The following sections of this BookRags Literature Study Guide is offprint from Gale's For Students Series: Presenting Analysis, Context, and Criticism on Commonly Studied Works: Introduction, Author Biography, Plot Summary, Characters, Themes, Style, Historical Context, Critical Overview, Criticism and Critical Essays, Media Adaptations, Topics for Further Study, Compare & Contrast, What Do I Read Next?, For Further Study, and Sources.
(c)1998-2002; (c)2002 by Gale. Gale is an imprint of The Gale Group, Inc., a division of Thomson Learning, Inc. Gale and Design and Thomson Learning are trademarks used herein under license.
The following sections, if they exist, are offprint from Beacham's Encyclopedia of Popular Fiction: "Social Concerns", "Thematic Overview", "Techniques", "Literary Precedents", "Key Questions", "Related Titles", "Adaptations", "Related Web Sites". (c)1994-2005, by Walton Beacham.
The following sections, if they exist, are offprint from Beacham's Guide to Literature for Young Adults: "About the Author", "Overview", "Setting", "Literary Qualities", "Social Sensitivity", "Topics for Discussion", "Ideas for Reports and Papers". (c)1994-2005, by Walton Beacham.
All other sections in this Literature Study Guide are owned and copyrighted by BookRags, Inc.
Monsoon (from Arabic, mausim, season) technically means a reversal of winds, that point between the dry and the wet seasons in tropical and subtropical India, Southeast Asia, and parts of Africa and Australia, when seasonal winds change their direction. When the land heats up, the hot air rises, causing a low pressure zone that sucks in moisture-filled cooler ocean air, creating clouds and producing rain. In winter, the opposite happens: warm air over the ocean rises and makes a low pressure zone that draws the cooler air off the land.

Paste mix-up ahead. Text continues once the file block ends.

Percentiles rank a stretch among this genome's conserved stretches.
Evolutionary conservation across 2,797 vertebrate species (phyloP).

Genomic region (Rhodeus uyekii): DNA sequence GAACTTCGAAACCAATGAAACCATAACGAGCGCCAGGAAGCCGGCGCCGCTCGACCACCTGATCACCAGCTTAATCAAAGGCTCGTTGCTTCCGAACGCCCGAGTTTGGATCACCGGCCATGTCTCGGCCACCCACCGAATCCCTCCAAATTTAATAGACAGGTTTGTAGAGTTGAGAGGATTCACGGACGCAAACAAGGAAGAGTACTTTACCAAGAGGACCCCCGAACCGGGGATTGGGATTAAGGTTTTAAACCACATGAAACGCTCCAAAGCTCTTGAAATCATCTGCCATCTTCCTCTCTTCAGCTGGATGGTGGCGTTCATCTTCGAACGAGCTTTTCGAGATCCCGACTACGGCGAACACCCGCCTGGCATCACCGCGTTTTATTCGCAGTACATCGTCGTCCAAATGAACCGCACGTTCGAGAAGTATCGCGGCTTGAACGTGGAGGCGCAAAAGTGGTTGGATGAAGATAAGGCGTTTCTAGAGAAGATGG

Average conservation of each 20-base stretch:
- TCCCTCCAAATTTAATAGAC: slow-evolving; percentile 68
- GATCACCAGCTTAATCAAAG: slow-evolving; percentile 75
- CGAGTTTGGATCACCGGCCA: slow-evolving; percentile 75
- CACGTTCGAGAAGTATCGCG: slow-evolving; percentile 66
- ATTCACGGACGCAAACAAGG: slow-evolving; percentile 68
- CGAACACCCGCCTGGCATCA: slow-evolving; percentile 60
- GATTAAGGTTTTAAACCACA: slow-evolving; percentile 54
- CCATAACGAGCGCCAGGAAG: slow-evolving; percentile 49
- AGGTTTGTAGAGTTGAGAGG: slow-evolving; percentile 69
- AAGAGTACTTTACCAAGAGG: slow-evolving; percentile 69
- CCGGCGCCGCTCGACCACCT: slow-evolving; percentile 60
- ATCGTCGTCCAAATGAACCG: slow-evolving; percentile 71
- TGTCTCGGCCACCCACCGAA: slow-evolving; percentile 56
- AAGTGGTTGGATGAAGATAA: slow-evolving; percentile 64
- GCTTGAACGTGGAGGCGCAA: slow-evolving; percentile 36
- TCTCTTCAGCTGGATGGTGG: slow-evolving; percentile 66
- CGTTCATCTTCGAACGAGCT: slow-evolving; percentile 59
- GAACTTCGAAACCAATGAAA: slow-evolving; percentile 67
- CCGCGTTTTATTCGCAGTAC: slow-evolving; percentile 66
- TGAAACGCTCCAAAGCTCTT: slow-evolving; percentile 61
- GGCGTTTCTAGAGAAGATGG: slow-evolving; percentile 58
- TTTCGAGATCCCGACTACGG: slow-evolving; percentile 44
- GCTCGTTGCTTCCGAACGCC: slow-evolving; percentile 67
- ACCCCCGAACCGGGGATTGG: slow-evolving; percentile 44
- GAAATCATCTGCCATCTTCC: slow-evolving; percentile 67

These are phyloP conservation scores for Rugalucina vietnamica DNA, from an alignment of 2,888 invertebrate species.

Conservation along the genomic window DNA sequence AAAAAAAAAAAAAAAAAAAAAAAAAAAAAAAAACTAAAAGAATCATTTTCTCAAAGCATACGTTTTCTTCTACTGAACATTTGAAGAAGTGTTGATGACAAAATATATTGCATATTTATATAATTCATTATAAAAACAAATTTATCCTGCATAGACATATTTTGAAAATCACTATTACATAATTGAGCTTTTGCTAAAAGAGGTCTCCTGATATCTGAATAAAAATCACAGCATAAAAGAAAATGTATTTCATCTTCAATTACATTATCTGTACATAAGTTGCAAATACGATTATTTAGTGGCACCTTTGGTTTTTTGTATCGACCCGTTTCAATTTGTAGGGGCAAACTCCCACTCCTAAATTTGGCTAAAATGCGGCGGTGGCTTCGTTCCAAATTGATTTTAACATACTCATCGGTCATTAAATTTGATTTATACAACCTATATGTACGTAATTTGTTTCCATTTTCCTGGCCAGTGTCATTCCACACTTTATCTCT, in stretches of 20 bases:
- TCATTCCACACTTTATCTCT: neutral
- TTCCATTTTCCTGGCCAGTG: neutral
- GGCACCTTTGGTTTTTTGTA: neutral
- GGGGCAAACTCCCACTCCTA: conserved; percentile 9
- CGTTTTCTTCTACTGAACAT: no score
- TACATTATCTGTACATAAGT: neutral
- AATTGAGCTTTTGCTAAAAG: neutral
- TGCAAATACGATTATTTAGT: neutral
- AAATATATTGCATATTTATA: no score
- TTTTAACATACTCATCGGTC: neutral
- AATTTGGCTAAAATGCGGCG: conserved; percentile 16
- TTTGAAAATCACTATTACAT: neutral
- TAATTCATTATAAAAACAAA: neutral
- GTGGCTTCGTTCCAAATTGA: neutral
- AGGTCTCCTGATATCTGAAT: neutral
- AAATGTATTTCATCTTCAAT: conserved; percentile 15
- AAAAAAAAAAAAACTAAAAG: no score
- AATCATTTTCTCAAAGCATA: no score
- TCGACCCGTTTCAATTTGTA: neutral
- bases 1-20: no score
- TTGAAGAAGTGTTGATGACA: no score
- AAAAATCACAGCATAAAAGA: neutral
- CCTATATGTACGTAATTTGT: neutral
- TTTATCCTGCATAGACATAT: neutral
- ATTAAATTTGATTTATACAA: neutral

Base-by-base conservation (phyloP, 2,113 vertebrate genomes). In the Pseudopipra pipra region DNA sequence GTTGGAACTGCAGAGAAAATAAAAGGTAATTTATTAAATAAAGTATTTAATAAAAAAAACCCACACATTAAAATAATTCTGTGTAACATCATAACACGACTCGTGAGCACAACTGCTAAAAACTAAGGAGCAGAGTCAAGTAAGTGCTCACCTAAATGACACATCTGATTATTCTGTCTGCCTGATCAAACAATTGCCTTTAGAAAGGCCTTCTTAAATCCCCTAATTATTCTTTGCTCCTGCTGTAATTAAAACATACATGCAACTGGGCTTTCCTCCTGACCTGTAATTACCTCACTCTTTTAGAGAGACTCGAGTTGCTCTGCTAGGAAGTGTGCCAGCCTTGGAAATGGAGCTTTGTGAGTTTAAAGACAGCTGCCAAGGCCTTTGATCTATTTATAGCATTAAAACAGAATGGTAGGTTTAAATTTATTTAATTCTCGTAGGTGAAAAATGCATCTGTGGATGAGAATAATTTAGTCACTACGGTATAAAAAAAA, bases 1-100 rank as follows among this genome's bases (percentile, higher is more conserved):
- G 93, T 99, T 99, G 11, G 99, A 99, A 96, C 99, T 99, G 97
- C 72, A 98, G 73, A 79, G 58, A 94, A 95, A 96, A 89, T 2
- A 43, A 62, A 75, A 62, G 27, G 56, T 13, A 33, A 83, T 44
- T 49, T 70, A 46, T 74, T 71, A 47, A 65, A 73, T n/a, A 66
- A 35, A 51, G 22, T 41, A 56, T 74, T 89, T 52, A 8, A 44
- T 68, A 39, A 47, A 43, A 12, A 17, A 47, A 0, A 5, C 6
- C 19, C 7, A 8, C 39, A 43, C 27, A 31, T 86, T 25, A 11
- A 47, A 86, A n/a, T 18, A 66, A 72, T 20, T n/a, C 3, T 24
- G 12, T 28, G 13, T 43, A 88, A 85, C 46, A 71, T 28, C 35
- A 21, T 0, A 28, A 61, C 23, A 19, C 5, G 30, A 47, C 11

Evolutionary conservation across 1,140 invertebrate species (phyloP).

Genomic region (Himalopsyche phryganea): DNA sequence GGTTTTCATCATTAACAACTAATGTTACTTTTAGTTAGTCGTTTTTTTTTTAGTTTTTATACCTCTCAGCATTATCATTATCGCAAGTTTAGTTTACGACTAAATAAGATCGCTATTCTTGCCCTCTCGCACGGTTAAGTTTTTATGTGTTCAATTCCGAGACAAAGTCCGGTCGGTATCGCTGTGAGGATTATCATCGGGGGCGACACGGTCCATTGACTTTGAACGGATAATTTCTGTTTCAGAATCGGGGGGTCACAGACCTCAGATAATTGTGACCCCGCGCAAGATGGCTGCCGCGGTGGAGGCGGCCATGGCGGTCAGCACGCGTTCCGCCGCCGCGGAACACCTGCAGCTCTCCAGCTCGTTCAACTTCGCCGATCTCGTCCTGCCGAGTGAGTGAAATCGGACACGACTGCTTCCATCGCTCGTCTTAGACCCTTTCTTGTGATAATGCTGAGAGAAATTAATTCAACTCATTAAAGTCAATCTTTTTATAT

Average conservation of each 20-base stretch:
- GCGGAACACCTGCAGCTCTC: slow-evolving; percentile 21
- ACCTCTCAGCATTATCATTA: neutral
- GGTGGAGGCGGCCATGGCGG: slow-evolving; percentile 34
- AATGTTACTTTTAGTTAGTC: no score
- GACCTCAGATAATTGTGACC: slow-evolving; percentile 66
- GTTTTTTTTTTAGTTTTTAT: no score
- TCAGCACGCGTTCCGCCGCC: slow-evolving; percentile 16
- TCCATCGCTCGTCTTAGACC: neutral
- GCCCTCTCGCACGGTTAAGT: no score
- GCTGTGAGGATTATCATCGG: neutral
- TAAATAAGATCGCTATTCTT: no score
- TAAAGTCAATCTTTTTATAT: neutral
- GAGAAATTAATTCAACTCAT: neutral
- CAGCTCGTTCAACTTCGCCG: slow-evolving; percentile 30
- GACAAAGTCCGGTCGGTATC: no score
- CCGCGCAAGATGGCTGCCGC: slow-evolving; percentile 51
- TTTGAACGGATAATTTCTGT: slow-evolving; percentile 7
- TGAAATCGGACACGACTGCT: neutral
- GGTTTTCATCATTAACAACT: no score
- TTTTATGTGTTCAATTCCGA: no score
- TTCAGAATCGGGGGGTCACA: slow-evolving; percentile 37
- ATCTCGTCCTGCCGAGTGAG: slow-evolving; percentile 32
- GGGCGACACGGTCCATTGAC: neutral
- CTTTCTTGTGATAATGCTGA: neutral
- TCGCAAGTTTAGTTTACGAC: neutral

Although monsoon winds have always been watched by traders and sailors in the Eastern Hemisphere, their arrival is critical to millions of people who depend on agriculture. Cultural and religious customs, especially in India and southeast Asia, are tied to the monsoon rains that bring a season of fertility after a long hot and sterile dry period.
Coastal radar and satellites aid in weather prediction, but the climatological components of monsoons are complex. Tied to the heat and moisture exchange between land and oceans, their effect can be altered by changes in the circulation of hemispheric winds at the equator, as well as by precessional changes in the orbit of the earth.
Environmental changes such as deforestation or soil erosion can invite severe flooding, as in Bangladesh during the 1980s. Scientists believe a rise in sea surface temperature in the Atlantic Ocean, possibly related to the greenhouse effect, prevented the monsoon rain from reaching the African Sahel and contributed to recent droughts. This ocean temperature rise may also be tied to the El Niño event in the Pacific Ocean.
Any fluctuations in monsoon rain patterns can cause disease and death, along with millions of dollars in damage. If the rains are delayed, or never come, or fall too heavily in the beginning or at the end of the growing season, disastrous results often follow.
Climate; Cloud Chemistry; Meteorology